Finding Unmarked Graves
Deploy GPR for Unmarked Grave Location
In the past, it was expected that older cemeteries and unmarked burial sites would eventually give way to the elements. But not anymore. Now, with the help of GPR (ground-penetrating radar) and cemetery mapping software, WOOD Inspection Services is able to accurately identify unmarked graves to help you plot your land/cemetery and also to properly preserve history.
In Texas and across the United States, land is being handed down over generations or sold outside the family, often with the original family members interred on the property somewhere, with the markers either weathered away or unmarked for cultural purposes.
Unmarked graves are also frequently discovered of indigenous populations (which happened recently in Canada) or of enslaved people. In South Carolina, a Girl Scout troop uncovered an area in a churchyard that held a dozen enslaved African Americans. Unmarked graves and slave cemeteries such as these are prevalent in the U.S., and GPR technology is key to solving these grave mysteries.
Identifying Unmarked Graves
Private, family-owned, historical and public cemeteries are also finding out that their old-school paper records aren’t as accurate as they could be. On top of that, grave markers may be buried, ruined or destroyed over the years. WOOD Inspection works with these cemeteries to GPR map and digitize burial plots — determining where the actual graves are vs. where there’s new, unused plots.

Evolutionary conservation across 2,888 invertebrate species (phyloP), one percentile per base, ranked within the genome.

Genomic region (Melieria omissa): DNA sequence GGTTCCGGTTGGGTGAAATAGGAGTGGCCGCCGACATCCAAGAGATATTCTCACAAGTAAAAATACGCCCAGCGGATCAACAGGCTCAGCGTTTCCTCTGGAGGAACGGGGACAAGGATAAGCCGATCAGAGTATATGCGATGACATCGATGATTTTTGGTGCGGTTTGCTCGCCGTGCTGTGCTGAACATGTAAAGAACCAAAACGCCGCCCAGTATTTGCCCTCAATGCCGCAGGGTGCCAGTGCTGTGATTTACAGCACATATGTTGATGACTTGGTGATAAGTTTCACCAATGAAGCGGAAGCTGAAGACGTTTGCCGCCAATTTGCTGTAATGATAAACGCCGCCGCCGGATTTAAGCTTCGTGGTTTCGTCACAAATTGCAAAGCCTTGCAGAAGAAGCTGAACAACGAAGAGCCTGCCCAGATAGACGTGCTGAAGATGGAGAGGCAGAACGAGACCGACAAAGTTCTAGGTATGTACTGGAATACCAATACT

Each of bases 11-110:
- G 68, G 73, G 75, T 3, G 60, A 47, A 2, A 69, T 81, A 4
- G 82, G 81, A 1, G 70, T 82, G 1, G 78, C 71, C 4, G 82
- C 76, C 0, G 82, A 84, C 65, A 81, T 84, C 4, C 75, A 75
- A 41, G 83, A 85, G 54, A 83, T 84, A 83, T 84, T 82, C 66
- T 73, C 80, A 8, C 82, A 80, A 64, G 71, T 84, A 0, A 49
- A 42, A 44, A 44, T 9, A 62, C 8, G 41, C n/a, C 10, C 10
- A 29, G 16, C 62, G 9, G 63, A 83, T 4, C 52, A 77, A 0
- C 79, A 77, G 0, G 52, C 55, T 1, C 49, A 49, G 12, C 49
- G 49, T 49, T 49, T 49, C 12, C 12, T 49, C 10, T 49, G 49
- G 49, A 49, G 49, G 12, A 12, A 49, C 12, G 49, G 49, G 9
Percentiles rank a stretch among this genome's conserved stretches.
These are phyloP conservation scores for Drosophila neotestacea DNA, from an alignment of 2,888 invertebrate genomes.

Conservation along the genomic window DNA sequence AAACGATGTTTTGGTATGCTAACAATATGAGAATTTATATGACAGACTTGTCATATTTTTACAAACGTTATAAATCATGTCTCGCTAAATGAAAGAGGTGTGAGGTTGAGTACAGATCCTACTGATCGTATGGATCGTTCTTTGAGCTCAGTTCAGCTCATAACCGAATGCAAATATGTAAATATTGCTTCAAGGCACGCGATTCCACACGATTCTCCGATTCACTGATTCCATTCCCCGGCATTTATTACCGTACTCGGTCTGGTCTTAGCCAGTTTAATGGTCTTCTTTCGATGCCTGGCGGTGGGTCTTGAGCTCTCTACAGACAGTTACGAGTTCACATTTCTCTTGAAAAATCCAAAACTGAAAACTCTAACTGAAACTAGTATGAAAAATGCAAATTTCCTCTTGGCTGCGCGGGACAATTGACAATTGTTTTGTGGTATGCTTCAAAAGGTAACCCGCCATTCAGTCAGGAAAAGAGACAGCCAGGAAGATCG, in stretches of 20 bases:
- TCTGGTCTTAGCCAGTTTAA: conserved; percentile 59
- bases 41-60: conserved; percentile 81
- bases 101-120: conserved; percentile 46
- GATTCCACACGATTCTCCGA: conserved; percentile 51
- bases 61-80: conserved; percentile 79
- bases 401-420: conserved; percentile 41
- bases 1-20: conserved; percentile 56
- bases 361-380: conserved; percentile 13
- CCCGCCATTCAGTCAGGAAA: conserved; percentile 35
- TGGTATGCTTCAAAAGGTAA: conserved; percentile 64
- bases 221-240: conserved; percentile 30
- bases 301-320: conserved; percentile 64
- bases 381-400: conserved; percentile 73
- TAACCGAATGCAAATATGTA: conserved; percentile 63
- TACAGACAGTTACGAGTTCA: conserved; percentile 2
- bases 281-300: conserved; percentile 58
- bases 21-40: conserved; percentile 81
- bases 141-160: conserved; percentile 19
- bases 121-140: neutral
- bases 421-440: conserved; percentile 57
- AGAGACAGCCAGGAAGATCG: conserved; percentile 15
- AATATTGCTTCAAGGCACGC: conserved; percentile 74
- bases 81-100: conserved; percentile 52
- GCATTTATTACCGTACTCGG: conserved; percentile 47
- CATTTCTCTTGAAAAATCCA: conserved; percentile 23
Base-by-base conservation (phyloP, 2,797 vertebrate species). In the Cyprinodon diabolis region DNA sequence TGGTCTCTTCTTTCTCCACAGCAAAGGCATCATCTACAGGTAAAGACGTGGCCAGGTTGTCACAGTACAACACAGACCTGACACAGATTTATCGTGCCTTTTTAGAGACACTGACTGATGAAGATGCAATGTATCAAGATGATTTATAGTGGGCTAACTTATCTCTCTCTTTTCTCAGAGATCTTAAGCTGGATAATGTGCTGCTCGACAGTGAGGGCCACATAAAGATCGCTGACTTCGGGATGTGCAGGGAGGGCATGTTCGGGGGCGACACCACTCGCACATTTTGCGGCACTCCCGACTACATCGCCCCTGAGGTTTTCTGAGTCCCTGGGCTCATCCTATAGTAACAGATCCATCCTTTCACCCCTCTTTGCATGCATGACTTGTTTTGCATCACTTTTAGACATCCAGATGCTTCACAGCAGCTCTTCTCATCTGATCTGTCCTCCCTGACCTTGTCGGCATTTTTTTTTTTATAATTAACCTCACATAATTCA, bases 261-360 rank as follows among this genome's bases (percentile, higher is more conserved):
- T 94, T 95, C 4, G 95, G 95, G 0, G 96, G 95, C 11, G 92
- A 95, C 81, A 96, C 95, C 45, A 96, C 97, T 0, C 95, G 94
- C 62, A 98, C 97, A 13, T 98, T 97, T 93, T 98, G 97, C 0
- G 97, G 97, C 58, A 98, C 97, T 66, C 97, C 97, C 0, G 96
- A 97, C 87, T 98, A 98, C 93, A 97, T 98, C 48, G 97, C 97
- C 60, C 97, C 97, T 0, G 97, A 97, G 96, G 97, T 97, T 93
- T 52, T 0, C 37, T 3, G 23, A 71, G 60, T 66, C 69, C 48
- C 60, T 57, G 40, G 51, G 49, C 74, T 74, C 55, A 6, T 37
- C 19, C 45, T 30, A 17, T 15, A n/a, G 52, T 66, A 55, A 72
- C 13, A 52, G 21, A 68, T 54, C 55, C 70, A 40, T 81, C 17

Sometimes real estate developers call on WOOD Inspection to check for unmarked graves before starting a project, and for good reason. If burial ground is found on your build site, it’s prudent to stop the project in case relatives of the buried still visit the site. Family members could potentially sue the company if the situation isn’t handled correctly, not to mention building on top of a grave site or old cemetery can also cause serious and costly damage to equipment.
For instance, in 2007 WOOD Inspection Services helped real estate developers avoid digging up unmarked graves near Elizabeth Cemetery. It would have been easy to assume that since the property wasn’t technically owned by the cemetery, it wouldn’t have any plots, but GPR revealed numerous unmarked graves.
How to Find Unmarked Graves
How accurate is GPR for finding unmarked graves?
Very! The electromagnetic signals used in GPR allow contractors to determine what materials exist below the ground, all without having to disturb the soil itself. WOOD Inspection starts with 2D underground scans, identifying subsurface anomolies or voids. At the right size, voids can be classified as unmarked graves.
Next, our team places permanent metal markers, which can withstand mowing and overgrowth. The unmarked graves can be easily located later with a metal detector.
Our team can provide GPS coordinates for each unmarked grave to be entered into a cemetery mapping system. This allows for an easy update of your gravesite locations and inventory to give you and your visitors peace of mind.